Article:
MN Hospitality Advocate

Health Care Reform Isn’t Over Yet

Posted in Health Care Reform, Lodging Issues, Resort Issues, Restaurant Issues, Tourism Issues by hospitalityminnesota on March 24, 2010

While you might have thought the health care debate was over, it isn’t yet. Many potential steps remain before the final shape of this legislation is determined and its changes take effect. Today, the President signed the Senate-passed (and now House-passed) health bill into law. We now turn our full attention back to the Senate where Senators will begin tangling over the “fixer” or “reconciliation” bill (also passed by the House Sunday evening).

There are many concerns we have for the reconciliation bill, but below are some of the more troubling provisions for employers:

1. Employer mandate: The penalty for the “free rider” increases from $750 per employee to $2000 per employee if you don’t offer insurance for more than 50 employees. If you do offer insurance, but the employee share of premiums is “unaffordable” (greater than 9.5% of income), and that employee goes into the exchange and receives a tax credit, your fine is $3000 per employee!!

2. For the first time, it uses part-time employees when calculating how many full time employees for that determination of “over 50 employees”. The senate bill was silent on part-time workers.

3. A new 3.8% “Medicare” tax on non-wage income would be placed on high earners, income from interest, dividends, capital gains, and some profits from investments in partnerships and S-corporations. The revenues from the tax on unearned income would be credited to the Supplemental Medical Insurance trust fund. If the unearned income tax-and other proposed tax hikes on high-income individuals included in the President’s FY 2011 budget-become law, a high-income taxpayer could have an effective tax rate on capital gains and qualified dividends of 23.8 percent. Significantly, however, the effective tax rate on nonqualified dividends would be 43.4 percent.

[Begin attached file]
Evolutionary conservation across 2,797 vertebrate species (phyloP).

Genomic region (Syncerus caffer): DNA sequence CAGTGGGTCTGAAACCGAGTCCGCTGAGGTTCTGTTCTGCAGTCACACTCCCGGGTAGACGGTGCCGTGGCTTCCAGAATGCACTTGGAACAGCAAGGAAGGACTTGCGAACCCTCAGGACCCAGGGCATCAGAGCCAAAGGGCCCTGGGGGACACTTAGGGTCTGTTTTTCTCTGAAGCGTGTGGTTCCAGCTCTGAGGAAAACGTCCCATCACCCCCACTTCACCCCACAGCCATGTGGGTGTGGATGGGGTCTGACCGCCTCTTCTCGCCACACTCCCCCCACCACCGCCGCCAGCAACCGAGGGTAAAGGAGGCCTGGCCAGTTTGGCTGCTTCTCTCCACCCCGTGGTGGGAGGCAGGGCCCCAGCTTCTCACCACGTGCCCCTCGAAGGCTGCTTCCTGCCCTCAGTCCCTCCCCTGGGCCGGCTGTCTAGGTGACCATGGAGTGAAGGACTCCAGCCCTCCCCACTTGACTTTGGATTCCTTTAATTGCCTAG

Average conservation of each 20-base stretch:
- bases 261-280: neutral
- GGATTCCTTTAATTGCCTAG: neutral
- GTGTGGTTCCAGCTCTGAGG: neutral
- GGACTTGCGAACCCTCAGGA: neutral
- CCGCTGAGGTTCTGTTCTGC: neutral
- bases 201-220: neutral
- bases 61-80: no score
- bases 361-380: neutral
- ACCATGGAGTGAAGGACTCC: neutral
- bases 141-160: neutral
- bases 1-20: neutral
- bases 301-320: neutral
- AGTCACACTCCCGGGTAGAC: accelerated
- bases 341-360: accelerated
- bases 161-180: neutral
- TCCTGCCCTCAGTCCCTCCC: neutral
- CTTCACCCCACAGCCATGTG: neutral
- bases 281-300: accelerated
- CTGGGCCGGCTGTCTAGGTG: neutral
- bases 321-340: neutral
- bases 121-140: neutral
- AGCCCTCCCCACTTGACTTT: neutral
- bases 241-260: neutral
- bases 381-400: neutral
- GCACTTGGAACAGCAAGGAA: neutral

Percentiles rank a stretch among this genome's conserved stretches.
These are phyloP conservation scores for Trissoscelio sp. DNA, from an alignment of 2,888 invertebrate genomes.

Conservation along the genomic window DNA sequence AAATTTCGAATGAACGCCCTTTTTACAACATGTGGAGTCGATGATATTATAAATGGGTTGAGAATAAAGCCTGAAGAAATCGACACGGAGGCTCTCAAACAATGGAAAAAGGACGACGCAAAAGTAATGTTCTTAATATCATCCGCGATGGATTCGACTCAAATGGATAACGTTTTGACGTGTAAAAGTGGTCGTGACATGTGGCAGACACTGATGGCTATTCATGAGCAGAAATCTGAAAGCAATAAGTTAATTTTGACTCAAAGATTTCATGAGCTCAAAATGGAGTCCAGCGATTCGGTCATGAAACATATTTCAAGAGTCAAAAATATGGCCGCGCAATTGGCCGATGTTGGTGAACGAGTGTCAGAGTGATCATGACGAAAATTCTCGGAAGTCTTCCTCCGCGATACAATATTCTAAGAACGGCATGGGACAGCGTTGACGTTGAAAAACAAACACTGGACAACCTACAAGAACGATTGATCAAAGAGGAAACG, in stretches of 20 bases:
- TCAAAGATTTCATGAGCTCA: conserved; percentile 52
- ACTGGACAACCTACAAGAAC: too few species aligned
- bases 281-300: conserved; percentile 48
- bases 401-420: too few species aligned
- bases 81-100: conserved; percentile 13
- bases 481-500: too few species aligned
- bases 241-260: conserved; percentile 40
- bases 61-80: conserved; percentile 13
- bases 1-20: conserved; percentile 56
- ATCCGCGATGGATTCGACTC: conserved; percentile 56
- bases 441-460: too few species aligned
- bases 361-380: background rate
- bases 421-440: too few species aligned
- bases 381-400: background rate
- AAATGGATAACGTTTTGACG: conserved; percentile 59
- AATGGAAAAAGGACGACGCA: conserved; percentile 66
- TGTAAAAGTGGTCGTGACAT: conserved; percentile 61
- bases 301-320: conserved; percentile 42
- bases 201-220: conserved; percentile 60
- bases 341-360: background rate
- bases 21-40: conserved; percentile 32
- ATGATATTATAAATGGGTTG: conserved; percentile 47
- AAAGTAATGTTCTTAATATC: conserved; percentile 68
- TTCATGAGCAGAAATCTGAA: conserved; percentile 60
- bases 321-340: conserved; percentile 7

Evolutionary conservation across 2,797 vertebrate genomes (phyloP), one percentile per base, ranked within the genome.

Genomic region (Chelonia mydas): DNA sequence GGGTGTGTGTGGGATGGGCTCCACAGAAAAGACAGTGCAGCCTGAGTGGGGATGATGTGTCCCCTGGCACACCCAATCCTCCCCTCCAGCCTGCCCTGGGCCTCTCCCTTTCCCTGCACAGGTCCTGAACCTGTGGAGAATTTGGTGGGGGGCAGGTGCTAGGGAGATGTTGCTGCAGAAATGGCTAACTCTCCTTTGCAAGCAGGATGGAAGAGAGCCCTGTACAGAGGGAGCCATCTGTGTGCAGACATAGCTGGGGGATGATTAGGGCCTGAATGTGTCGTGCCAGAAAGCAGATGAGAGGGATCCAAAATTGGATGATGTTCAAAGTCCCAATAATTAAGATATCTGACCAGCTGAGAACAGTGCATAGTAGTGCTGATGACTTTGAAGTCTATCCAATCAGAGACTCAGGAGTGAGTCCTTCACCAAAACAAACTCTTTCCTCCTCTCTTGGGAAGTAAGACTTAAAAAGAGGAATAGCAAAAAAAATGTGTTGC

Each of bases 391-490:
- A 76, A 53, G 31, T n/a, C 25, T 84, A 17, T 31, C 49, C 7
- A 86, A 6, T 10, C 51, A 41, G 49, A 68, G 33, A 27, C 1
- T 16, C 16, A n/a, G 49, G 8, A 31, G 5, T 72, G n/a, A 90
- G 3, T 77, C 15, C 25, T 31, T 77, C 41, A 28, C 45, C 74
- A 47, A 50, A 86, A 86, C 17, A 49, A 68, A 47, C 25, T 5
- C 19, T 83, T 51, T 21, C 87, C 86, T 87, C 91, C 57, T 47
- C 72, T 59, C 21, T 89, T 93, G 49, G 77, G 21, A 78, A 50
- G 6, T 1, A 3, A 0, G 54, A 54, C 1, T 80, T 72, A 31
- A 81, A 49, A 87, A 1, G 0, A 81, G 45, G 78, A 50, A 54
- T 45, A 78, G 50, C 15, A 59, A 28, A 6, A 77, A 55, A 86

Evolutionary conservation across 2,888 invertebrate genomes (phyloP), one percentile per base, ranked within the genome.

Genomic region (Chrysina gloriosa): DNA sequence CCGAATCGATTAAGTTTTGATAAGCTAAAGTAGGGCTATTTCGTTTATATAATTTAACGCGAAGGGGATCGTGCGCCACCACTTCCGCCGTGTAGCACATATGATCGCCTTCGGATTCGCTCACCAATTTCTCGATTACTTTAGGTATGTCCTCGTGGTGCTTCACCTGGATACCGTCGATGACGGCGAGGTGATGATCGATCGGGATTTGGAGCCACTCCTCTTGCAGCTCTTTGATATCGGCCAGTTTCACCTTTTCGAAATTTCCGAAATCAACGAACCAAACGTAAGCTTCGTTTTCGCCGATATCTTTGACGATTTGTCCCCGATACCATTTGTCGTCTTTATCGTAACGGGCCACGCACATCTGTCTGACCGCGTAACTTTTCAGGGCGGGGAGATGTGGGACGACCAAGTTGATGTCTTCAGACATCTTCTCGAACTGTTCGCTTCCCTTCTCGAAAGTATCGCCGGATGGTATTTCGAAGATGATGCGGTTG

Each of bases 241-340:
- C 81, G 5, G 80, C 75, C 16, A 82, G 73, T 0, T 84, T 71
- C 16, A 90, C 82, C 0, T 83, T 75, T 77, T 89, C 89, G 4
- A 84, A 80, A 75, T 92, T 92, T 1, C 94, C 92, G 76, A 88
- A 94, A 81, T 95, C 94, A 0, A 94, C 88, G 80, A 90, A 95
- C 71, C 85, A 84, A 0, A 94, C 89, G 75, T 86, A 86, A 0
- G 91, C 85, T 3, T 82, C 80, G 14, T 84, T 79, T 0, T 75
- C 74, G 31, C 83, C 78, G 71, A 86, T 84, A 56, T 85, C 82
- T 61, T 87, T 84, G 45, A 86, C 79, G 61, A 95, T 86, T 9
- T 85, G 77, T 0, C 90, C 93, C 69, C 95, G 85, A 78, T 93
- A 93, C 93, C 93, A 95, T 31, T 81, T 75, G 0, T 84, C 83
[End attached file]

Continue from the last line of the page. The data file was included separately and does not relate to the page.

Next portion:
4. The Cadillac tax on “high value” health plans is delayed from 2013 to 2018 – but it will now be only indexed to CPI inflation (Senate bill was CPI+1%). Since medical inflation is so much higher than CPI, this will, without a doubt, become the next Alternative Minimum Tax (AMT) and catch more and more plans every year.

5.  While stating they have removed the “Cornhusker Kickback,” the reconciliation bill also leaves in place special deals for Louisiana, Connecticut, the frontier states, and others, while adding in new special deals for states like Tennessee.

If the Senate makes any changes at all to the reconciliation package, it will have to go back to the House for yet another vote before going to the President for his signature.

David Siegel, CAE, IOM
Minnesota Restaurant, Lodging and Resort & Campground Associations and Hospitality Minnesota
Advertisements

Leave a Reply

Fill in your details below or click an icon to log in:

WordPress.com Logo

You are commenting using your WordPress.com account. Log Out / Change )

Twitter picture

You are commenting using your Twitter account. Log Out / Change )

Facebook photo

You are commenting using your Facebook account. Log Out / Change )

Google+ photo

You are commenting using your Google+ account. Log Out / Change )

Connecting to %s

%d bloggers like this: